Title: What There Is
Author: Kate McMurray
Length: 15,318 words
Genre: m/m Contemporary Romance
Heat: 3 – Sexy & Mild
Sex Frequency: 2 – Few and Far Between
Keywords/Tags: Short Story, Sports, Athletes, Baseball, Brooklyn, NYC, Roommates, Jock/Nerd, Food, Coach, Past Injury
Rating: Pretty Good
Former professional baseball player Justin Piersol needs a new life after a career-ending injury, and his job as a high school baseball coach isn’t exactly fulfilling. Still, things are looking up: he finds the perfect room in an apartment in Brooklyn with Mark, who writes a popular column on sports statistics.
Mark is nerdy and socially awkward and intensely shy, and he immediately develops a terrible crush on Justin, who barely seems to notice him. As they get to know each other, Justin admits he misses playing baseball, that coaching doesn’t scratch the itch. Mark confesses he thought he’d be married by now, that he wants a serious relationship. So they make a pact: Justin will help Mark find a man, and Mark will help Justin find something he loves more than baseball.
They put their plan into action… and then life gets complicated. Mark meets a nice guy named Dave, and Justin is suddenly crazy with jealousy. Justin realizes he wants to let go of the past and focus on the present, but as Mark and Dave become an item, Justin fears he’s too late.
I’ve been excited about this new story from Kate McMurray ever since she visited the blog in June for Kate McMurray Week. It’s another baseball story and though I first thought that it might be a spinoff/sequel, or in some way related to Out in the Field because the main character Mark works at Sports Net, it seems to have no connection.
The premise is a roommates-to-lovers story, when Justin visits Mark about a listing looking for a roommate to share his Brooklyn apartment. They find that though they’re different in a lot of ways — Mark is painfully shy in front of an outgoing and hunky Justin — they also have some things in common. Justin was once a baseball player, a pitcher for the Brooklyn Cyclones, before an injury forced him off of the field and into a coaching job. Mark works for Sports Net, writing about baseball statistics, but he’s never been an athlete himself no matter how much he enjoys the game. But most of all, Mark is just glad that a normal and sane person came in reply to his listing and actually wants to rent the room, no matter the fact that Justin is so hot it might be impossible for Mark to actually have a conversation with him.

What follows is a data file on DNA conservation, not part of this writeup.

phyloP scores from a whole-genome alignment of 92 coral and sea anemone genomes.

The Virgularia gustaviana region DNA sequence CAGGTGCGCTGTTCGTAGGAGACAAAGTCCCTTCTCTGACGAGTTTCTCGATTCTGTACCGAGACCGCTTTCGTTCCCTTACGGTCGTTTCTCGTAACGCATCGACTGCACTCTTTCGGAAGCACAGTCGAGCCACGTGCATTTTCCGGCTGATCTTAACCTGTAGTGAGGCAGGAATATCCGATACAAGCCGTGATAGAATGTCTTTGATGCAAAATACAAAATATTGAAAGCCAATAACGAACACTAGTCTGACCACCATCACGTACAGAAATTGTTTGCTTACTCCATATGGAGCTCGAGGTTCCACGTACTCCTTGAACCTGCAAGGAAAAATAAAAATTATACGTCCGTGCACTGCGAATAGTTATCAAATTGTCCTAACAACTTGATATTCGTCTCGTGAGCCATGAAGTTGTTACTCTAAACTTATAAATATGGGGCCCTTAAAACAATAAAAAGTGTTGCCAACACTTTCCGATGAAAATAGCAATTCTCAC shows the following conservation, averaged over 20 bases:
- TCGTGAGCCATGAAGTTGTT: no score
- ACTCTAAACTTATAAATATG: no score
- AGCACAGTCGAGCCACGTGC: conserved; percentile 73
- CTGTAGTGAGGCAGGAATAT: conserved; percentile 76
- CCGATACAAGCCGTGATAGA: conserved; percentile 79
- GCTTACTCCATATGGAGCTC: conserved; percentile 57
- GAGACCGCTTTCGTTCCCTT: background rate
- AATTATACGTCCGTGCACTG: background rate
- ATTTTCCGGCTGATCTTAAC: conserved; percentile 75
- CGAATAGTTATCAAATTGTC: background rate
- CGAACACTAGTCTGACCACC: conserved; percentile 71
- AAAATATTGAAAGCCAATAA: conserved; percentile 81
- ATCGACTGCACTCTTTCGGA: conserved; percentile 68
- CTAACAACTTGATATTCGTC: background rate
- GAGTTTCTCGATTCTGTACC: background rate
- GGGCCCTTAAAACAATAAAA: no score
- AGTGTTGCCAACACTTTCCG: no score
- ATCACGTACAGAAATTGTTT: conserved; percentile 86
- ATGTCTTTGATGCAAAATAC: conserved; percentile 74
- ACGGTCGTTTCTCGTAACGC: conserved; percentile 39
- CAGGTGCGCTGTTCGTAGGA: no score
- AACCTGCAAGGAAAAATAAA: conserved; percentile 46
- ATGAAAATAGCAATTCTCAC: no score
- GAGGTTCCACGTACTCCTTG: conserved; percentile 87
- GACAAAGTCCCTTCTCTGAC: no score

After a little while, when the awkwardness of sharing a home with a stranger starts to abate and the two start to get to know one another, they both start to see that they’re unhappy in their lives. Justin is having a hard time coaching those who he knows will go on to have the career that he always wanted and coaching isn’t giving him the same thrill that playing did. Mark really wants to have a relationship and he confesses to Justin that he doesn’t know if he could ever meet someone because he’s so shy. So, the two decide to help the other out — Justin tells Mark that he’ll help him find a guy and Mark tells Justin that he’ll help him find something he’s passionate about, just as he was playing baseball.
Even though this had less baseball in it than I expected, I really quite enjoyed this story. It probably isn’t going to get rave reviews because it’s a short story and I have a feeling that a lot of readers are going to want more from this couple and feel like this story is too short. I don’t really think that’s true. We aren’t presented with a couple here that has issues they have to work through, together and individually, that will take them a long time to process in order to get their HEA. They’re more of a simple couple that takes a small amount of time and a little nudge to see that they could be good together. And that was fine with me, I finished the story enjoying it for what it was and feeling satisfied.
Fans of Kate McMurray will definitely want to read this story. All of the things that I like about her writing were presented here, like her love of Brooklyn and baseball, and I really liked how the food and cooking classes brought them together (food can definitely do that!). It was a nice story, sweet and light, and enough to tide me over for more of her work to come.